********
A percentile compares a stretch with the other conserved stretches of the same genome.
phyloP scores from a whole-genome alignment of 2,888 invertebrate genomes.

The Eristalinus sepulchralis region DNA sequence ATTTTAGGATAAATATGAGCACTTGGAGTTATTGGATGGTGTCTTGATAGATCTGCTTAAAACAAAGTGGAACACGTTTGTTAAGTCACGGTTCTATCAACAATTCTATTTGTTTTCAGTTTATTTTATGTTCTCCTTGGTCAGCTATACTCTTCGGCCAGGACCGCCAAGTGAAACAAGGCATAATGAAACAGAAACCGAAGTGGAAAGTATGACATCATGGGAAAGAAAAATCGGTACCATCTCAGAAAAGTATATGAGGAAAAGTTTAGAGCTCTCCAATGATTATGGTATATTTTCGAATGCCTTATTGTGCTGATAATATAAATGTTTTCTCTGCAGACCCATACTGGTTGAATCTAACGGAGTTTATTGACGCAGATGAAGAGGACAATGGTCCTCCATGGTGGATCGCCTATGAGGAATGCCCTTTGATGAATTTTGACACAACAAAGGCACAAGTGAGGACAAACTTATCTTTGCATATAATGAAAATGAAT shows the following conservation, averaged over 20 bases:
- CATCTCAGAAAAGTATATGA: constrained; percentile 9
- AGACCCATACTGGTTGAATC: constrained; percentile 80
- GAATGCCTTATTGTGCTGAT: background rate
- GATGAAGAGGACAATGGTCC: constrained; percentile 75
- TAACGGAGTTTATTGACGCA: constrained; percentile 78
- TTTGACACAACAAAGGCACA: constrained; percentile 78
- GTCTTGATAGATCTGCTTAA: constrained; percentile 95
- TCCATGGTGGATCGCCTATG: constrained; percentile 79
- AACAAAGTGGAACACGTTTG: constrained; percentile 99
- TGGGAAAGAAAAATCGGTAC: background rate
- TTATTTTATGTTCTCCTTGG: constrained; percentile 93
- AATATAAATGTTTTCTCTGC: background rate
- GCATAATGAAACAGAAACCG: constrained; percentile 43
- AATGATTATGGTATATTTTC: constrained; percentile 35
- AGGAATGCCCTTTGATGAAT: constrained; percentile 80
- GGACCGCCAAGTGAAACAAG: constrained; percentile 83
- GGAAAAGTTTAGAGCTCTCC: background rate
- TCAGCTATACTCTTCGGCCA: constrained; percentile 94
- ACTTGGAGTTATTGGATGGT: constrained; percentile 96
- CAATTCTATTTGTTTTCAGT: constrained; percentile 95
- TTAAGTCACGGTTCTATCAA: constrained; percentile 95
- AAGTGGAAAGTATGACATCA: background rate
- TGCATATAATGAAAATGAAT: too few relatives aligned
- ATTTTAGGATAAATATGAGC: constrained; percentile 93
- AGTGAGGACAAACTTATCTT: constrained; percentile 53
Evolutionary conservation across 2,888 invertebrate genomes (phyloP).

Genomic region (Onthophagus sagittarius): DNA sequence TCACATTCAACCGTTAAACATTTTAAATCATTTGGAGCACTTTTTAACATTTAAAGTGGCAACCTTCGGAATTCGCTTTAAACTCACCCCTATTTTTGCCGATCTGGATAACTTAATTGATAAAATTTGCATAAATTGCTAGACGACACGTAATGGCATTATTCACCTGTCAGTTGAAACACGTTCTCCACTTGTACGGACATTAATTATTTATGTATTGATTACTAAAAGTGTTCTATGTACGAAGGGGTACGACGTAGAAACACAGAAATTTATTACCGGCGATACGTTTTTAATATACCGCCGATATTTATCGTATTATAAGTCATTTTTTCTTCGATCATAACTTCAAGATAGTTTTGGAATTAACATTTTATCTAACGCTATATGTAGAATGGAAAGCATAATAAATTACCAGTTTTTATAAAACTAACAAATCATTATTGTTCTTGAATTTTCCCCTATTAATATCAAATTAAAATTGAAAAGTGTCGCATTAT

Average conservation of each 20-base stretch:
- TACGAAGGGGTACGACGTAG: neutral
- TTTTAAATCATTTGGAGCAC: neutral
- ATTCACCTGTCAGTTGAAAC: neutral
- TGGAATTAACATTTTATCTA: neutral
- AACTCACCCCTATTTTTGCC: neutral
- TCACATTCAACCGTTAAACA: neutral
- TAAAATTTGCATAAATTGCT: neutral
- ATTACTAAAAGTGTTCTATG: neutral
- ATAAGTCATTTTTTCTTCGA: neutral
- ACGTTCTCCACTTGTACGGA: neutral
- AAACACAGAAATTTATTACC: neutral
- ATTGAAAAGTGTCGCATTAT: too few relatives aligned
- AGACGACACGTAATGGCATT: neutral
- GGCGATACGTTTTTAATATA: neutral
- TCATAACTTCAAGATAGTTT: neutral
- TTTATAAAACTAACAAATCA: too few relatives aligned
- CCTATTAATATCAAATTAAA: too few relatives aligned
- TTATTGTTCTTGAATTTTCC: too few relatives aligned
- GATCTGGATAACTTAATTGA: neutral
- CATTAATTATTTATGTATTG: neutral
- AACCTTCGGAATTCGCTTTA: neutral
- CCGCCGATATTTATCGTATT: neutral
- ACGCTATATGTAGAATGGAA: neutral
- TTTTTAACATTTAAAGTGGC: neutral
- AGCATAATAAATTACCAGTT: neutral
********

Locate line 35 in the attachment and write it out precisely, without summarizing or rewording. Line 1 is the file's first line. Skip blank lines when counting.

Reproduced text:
- TGGAATTAACATTTTATCTA: neutral